We access Conscience by stepping on our mental brakes, letting Conscience whisper to us and by discerning the highest moral action. We accept that trying to figure out the right thing is better than saying it can’t be identified. The alternative method is to ignore the moral whispers and prepare for the eventual unintended results to yell in our ears.

In subsequent blogs, I’ll reveal the other two methods of discerning the Highest Moral Action. In today’s turbo-world, Jiminy Cricket needs help!

QUESTION: What behaviors can you adopt to slow down on high-speed moral intersections, and allow Conscience to have its small but powerful voice?

(1)    Jim Collins and Jerry Porras, Built to Last: Successful Habits of Visionary Companies, HarperCollins, 1994

(2)    www.academicintegrity, the International Center for Academic Integrity

(3)     U.S. Department of Census, 2010

(4)    2010 Global Fraud Study by the Association of Certified Fraud Examiners

(5)    Patterson,, Crucial Conversations, McGraw-Hill, 2nd Ed (2011

We all want success. But do you have a list of actions to achieve it?

If you had a magic lamp, would you be wise, or impulsive? If our blog gave you Three Habits for Success, would you follow them?

Magic lamp

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In 1933, Winston Churchill reported that Adolph Hitler was going to war. Churchill observed that democracies would have to quickly change behaviors to survive it. Few believed him. Even fewer acted until it was nearly too late.

In 1994, in Built to Last,* Stanford business professors reported on how to maximize profits. Research said corporations which did the right thing made more – huge amounts more – than companies that simply sought results.

Do-rights made 700% more than their rivals and 1500% more profit than the general market. No flash in the pan: they made these huge profits for a hundred years.

Do-rights were led by gutsy, principled people who inspired their companies to actually live out high core values behaviors. It’s what leaders do.

Like Churchill, this blog does more than report facts. It provides behavioral solutions to recurring, age-old problems. It is a call for action to replace fearful expedience with courageous right action.

I’ve worked with extremely inspiring, Do-right leaders. Because they listened, and believed the Stanford data and the principles that pre-existed the research, they found the courage to adopt the Three Habits. They did this despite discomfort, they did it despite fear, and they became built to last.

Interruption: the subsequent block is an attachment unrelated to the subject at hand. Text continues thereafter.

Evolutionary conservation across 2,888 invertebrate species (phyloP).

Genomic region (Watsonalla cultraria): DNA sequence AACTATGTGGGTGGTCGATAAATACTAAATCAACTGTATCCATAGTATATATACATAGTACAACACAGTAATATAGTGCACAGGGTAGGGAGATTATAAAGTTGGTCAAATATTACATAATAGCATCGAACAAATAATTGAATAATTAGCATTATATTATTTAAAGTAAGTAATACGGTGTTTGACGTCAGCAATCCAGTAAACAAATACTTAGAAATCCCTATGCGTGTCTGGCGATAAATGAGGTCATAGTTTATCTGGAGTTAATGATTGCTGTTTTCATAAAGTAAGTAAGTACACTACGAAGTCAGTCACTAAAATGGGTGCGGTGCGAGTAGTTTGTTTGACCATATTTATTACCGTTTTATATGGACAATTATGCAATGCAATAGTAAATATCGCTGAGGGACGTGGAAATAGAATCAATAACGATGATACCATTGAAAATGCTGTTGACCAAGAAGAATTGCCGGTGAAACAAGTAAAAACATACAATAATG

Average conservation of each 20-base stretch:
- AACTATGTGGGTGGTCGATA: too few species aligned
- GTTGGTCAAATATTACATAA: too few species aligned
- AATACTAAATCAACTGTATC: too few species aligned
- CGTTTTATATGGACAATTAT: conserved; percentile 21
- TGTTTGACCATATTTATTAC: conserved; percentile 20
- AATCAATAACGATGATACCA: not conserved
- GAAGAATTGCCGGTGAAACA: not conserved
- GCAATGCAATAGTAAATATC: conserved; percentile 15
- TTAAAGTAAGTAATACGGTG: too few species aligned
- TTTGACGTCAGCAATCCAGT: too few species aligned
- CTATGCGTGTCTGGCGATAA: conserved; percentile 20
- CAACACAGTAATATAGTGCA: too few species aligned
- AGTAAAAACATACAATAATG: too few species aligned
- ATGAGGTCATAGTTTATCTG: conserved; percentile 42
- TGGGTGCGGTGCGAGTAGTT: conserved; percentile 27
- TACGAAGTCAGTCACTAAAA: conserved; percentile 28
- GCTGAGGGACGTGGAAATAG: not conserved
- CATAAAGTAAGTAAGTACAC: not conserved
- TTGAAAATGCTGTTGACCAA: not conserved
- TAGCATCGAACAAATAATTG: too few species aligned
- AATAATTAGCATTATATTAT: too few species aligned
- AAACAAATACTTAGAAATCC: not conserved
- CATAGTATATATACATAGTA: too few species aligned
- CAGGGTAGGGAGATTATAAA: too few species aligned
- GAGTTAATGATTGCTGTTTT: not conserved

I was Formed to Fizzle. I preferred early promotion over improved character. I chose trying to look good over being morally right. While these bad habits stymied my success, they at least produced stress, frustration and unhappiness.

How can you be Built to Last? I’ve studied this question for four decades.

The answers are not about intellect, speed or margins. They’re about doing the right thing and changing behaviors. They’re about loving virtue.

Here’s your Magic Success Lamp. Are you ready to test your wisdom with three clear – and tough – new habits?

1.        Discern the Highest Moral Action. Everyone thinks, but few discern. This isn’t easy! It takes guts to practice this. No more thinking short-term, expedient decisions that seem easier, but aren’t really.

2.        Do the Highest Moral Action You’ve identified the Highest Action. Now use your strong backbone to do that action regardless of fear or risk to self-interest.

3.        Work with a Mutual Accountability Partner to encourage you to adopt Habits 1-3. (Even if you’d prefer root canals to changing your old ways.)

THE QUESTION: How will you adopt the Three Habits? Check in next time for tips on how to discern and do the Highest Moral Action. Meanwhile, enjoy practicing your new Habits of Success, and becoming Built to Last!

*Jim Collins and Jerry Porras, Built to Last: Successful Habits of Visionary Companies, HarperCollins, 1994